So, make sure you find a great agent when you ask for an agent’s advice.

(If they’re all offering their advice for free, you might as well choose the best, right?)

Who’s the best agent to talk to?

Considering this is my article, of course it makes sense that I feel like I’m the best agent for you to talk to.

The best way to find out is for us to have a quick chat. Maybe I’m the best agent for you to talk to… Maybe not. But if I’m not, I probably know another agent who may suit your situation better.

So why not give me a call, or send me an email, and let’s schedule a time to talk. No obligation.

I never push people to do one thing over another. If buying makes more sense for you, we’ll figure that out. If renting does, we’ll figure that out.

I just want to make sure you’re able to make the best and most objective decision possible.

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Why Rent If You Can Buy?

Why Rent If You Can Buy

Home ownership rates are the lowest they have been in the last 50 years. Yet a large portion of Americans are still renting properties, instead of enjoying a home of their own. Consumer reports believe this is an issue because of a buyer’s lack of trust in their ability to purchase. It is still a long standing notion that a buyer needs 20% towards the cost of the home in order to move forward, but this isn’t true. With countless down payment assistant programs, and closing cost roll-ins, a home owner could move in with as little as a few hundred to a couple thousand dollars. Which is a huge difference in the time it takes to save up to make the move.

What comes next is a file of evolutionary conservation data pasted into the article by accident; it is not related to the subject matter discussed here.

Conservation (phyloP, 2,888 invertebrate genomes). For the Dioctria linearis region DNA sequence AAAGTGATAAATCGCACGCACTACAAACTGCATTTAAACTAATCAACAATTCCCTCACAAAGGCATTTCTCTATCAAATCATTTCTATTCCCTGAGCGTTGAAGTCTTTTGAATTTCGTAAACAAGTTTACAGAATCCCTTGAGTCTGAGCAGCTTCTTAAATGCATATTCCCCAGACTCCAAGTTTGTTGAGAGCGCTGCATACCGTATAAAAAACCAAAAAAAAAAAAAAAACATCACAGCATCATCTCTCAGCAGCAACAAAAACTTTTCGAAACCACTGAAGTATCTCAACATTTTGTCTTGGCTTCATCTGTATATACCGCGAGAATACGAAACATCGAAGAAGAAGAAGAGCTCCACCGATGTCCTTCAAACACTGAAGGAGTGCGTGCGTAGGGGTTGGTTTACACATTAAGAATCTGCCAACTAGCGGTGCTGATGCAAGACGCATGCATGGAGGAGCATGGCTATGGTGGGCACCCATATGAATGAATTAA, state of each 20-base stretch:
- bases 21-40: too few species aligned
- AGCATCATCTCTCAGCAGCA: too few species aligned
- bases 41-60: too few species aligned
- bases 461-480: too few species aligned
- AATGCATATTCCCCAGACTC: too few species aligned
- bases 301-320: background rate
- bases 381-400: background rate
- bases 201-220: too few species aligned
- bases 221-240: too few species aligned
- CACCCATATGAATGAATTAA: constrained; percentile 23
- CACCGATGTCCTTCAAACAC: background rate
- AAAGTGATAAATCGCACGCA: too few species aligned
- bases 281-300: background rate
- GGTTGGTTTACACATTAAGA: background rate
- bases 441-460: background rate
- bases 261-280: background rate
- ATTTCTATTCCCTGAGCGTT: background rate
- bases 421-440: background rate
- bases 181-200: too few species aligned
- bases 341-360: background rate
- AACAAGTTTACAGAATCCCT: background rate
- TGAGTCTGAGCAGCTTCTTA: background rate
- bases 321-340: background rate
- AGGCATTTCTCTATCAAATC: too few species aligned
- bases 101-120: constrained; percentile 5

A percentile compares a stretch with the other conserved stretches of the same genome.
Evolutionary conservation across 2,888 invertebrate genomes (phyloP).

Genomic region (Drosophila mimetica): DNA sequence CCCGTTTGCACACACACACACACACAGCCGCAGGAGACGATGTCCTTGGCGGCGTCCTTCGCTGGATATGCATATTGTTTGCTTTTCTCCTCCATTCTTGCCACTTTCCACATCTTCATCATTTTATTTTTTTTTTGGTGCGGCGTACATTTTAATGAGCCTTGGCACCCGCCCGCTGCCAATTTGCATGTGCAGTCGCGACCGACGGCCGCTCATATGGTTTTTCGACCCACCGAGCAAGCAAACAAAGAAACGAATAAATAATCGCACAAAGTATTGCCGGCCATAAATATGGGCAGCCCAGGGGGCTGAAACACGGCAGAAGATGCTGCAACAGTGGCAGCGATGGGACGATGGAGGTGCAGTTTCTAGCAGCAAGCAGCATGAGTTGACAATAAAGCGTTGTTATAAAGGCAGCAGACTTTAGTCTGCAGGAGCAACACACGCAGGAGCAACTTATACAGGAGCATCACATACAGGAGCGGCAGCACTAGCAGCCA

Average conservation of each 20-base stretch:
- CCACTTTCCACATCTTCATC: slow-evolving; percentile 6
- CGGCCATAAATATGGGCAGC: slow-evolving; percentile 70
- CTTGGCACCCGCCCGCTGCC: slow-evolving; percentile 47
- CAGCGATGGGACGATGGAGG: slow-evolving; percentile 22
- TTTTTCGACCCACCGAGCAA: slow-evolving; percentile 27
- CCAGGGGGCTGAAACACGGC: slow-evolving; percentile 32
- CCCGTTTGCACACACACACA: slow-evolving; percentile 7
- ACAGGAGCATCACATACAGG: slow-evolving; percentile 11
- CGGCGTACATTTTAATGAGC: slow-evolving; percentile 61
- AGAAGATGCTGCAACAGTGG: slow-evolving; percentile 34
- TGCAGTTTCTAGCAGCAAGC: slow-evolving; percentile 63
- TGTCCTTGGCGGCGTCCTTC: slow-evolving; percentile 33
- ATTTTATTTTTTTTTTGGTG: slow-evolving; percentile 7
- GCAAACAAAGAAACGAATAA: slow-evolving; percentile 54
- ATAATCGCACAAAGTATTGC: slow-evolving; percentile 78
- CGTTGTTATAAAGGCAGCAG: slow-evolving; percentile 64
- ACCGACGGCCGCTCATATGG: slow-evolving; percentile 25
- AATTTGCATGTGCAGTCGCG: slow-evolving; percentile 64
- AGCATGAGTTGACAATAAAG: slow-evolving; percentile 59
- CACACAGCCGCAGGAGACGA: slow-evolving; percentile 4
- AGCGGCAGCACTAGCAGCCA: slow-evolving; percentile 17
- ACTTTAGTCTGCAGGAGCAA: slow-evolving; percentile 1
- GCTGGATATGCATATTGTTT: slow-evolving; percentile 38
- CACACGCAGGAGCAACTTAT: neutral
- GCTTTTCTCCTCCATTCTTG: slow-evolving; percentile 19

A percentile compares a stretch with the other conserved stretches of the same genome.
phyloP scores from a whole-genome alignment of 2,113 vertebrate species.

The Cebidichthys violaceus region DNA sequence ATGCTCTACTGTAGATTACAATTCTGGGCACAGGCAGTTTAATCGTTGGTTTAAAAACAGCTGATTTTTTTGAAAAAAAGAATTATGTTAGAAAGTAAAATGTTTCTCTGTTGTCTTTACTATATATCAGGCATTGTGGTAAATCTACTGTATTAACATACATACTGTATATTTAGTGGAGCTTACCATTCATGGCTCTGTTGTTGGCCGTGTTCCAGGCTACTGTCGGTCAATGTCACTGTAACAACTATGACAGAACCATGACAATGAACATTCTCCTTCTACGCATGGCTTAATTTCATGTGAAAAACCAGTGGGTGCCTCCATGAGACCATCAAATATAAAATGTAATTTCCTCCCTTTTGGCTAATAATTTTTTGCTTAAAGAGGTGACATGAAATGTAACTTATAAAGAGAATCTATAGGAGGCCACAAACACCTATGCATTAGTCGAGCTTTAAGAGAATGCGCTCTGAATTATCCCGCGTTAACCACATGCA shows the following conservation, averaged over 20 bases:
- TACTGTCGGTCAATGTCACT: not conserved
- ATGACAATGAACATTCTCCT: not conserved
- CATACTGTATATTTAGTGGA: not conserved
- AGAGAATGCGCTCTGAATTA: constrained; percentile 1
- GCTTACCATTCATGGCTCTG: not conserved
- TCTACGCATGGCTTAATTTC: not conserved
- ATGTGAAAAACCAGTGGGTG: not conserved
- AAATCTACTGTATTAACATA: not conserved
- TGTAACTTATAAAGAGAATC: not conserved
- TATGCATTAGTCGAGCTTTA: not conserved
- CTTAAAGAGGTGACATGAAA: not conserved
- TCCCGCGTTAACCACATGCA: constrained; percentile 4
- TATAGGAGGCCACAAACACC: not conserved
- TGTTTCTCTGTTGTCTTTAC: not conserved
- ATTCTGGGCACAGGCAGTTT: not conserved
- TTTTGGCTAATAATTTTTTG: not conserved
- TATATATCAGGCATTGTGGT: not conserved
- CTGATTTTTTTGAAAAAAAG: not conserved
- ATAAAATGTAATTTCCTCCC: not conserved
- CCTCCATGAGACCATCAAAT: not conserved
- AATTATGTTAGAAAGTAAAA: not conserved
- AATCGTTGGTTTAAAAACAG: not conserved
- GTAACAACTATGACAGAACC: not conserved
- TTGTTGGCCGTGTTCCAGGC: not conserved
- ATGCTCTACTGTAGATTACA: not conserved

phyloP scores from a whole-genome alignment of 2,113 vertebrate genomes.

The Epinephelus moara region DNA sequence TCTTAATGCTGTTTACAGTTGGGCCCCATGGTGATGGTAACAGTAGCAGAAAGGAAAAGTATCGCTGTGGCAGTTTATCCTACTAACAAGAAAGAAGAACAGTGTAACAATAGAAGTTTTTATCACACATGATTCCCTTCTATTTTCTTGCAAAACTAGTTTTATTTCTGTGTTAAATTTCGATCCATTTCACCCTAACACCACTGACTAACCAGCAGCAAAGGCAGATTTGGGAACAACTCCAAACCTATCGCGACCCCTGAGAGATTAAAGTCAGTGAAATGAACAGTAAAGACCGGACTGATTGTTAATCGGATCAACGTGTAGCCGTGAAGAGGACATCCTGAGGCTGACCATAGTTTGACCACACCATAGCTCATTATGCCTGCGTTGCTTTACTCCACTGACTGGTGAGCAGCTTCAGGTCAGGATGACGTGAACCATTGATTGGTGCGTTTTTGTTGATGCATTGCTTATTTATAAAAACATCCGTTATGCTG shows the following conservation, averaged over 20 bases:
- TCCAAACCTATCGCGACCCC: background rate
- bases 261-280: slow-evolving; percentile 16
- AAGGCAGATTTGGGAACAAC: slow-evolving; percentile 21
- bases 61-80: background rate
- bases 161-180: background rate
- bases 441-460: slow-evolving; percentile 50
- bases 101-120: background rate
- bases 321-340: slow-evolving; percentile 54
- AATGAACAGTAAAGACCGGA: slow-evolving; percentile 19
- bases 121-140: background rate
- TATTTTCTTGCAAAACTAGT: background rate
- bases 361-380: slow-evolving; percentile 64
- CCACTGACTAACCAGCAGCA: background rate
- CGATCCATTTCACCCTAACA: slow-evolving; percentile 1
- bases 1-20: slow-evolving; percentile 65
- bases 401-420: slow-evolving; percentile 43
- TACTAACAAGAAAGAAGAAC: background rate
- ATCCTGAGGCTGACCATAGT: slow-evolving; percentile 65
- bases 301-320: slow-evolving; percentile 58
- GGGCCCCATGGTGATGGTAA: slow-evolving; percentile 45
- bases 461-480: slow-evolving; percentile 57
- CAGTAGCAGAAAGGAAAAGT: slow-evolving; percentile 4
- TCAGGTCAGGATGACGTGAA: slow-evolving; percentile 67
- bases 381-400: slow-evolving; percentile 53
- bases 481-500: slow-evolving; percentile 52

With interest rates at an all time low, home ownership in today’s market is a great investment. The money saved over a mortgage’s lifespan can result in tens of thousands of dollars, if not hundreds. That’s more money in your pocket today. Don’t wait to buy when interest rates soar again. With low interest rates, that means your monthly mortgage payments are at a significantly lower cost, as well. With such a heated housing marketing, rental prices are soaring, and statistics are constantly showing that home ownership can be equivalent to your rental rate each month, if not less. Why get stuck in a small 2 bedroom apartment, if you can move into a home a pay a monthly rate that is the same, and get a 3 bedroom house with a great backyard?

There is also a fear that a home can keep you “stuck” or “rooted” to one place, without an easy transition out if you decide to move. Although the future of the housing market isn’t easily predictable from location to location, you can always discuss with your agent about buying a home in an area that has a strong turn-over rate when a home hits the market. The equity build up when it comes time to selling is going to be far more beneficial, than if you put money into a rental and decided to move. The money from selling the property can be used to purchase a new home. With renting, there would be no additional funds to transition into a new place.

Now imagine if you were renting a home for $2000/month. If your landlord is renting to make a profit, think how much less you’d be paying on a monthly basis towards your mortgage, if the home was yours. Then you wouldn’t be paying a landlord to profit off of you, you’d be paying a reasonable rate, and get to call the property your own. Discuss with your agent and lender the steps you need to take towards home ownership, you might be happily surprised about the type of home you can afford to move into.